WAGNER:  Siegfried (Act III, Scene 3).  Tristan und Isolde (Act II, Scene 2 with concert ending)
Deborah Voight, soprano; Placido Domingo, tenor; Royal Opera House Orch/Antonio Pappano, cond.

EMI CLASSICS 57004  (F) (DDD)
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A fascinating CD, rewarding  in most ways  Of enormous interest is the Tristan excerpt never before recorded  A new discovery among Wagner's work— it would seem to be impossible!  Reasons for its obscurity are not very clear.

Ludwig and Malwina Schnoor von Carolsfeld sang the premiere of Tristan, and were two of Wagner's favorite singers. When rehearsing in 1862 he was so impressed  he wished to make it possible for them to sing the love music from Tristan at concerts. With this in mind, he wrote a "concert ending" for the Act II Love Music. The music begins with "O sink hernieder" and includes the part for Brang”ne, here sung by Violeta Urmana. Wagner ends this concert version quietly with music from the Liebestod, a peaceful conclusion for this erotic scene, unmarred by the jarring arrival of King Marke and his entourage.  As the planned concert performances were cancelled, the music was not performed and apparently was set aside. Notes in the CD booklet do not give details of exactly what happened, but an EMI press release states the concert version "surfaced in 1950 among the scores of the late composer Julius Weissman and was subsequently turned over to the Wagner Archive at Bayreuth, where Daniel Barenboim is believed to have rediscovered it.  Barenboim later passed it on to Antonio Pappano, who conducts it on this historic recording."  They don't say how Weissman came into possession of the score—did he get it from the Wagner Archives?  And why didn't EMI ask Barenboim for more information? Why has it taken so long for this music to be "discovered?" The  CD book seems to have been hastily prepared; there is no information about the singers, just a very small photo of Deborah Voight.  A plus is inclusion of texts.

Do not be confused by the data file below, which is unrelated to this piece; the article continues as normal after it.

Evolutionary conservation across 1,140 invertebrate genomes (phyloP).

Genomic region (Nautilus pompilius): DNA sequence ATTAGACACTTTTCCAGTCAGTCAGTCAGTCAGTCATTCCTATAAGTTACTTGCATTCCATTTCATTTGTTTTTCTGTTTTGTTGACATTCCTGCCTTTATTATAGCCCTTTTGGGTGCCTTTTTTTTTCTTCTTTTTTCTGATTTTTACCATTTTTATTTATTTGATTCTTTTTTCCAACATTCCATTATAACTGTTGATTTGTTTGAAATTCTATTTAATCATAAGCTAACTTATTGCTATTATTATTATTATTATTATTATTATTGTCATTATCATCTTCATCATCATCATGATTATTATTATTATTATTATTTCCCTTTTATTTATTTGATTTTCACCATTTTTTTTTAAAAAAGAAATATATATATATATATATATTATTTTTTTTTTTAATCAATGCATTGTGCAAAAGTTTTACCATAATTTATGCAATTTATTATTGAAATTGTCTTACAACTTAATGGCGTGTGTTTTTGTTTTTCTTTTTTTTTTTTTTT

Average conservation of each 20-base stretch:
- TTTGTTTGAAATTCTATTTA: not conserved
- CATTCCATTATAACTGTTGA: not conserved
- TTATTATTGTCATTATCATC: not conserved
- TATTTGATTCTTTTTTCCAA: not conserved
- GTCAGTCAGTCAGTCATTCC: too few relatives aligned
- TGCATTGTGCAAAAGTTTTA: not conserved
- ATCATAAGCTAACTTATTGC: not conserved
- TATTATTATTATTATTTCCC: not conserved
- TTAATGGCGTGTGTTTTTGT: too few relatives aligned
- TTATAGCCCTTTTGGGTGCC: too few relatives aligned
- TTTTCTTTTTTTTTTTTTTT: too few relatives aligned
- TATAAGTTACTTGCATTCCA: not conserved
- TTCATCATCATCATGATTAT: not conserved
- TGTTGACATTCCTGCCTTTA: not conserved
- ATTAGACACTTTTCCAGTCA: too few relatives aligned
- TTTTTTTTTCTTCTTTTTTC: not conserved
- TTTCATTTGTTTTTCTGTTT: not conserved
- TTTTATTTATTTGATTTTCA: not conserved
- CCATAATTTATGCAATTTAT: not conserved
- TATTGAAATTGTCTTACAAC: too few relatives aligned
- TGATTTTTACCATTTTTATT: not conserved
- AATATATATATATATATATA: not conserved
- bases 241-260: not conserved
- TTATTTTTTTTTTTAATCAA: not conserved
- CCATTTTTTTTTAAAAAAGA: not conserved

The "new" 24-minute version of love music from Tristan should become popular for orchestral concerts when two singers are available who can perform this sensuous, damanding music. Domingo is at his best which is to say very good indeed. He does not erase memories of Jon Vickers or Lauritz Melchior, but he is preferable to overly-touted Ben Heppner. Years ago Domingo expressed an interest in singing Tristan to Birgit Nilsson's Isolde and she reportedly said, "you'd better hurry up." Nilsson in her prime would have been ideal to partner Domingo, of course. Instead we have Deborah Voight, who sang with Domingo in Walküre this past season at the Met.  She has a big voice with a very fast vibrato, but is on pitch.  Most of today's sopranos would  be hard-pressed to sing this repertory as well as Voight. 

The Siegfried love duet, the final scene of the opera beginning with the brief orchestral interlude just before Siegfried discovers Brünnhilde sleeping on the rock, is superbly sung—within the scope of Ms. Voight's style of singing. Domingo and Voight are given magnificent accompaniment from the Royal Opera House Orchestra under the powerful leadership of its new director, Antonio Pappano. He  has just taken over the troubled British opera house—a formidable task which, based on this recording, he is  well-qualified to handle. The Siegfried excerpt was recorded August 1999, the Tristan January 2000, in different British venues. Producer David Groves and his staff did their work very well—the sound is rich and defined with solo voices clearly heard but not overly prominent. Playing time is only 57:26, this probably won't matter to most collectors. Highly recommended!

R.E.B. (Aug. 2000)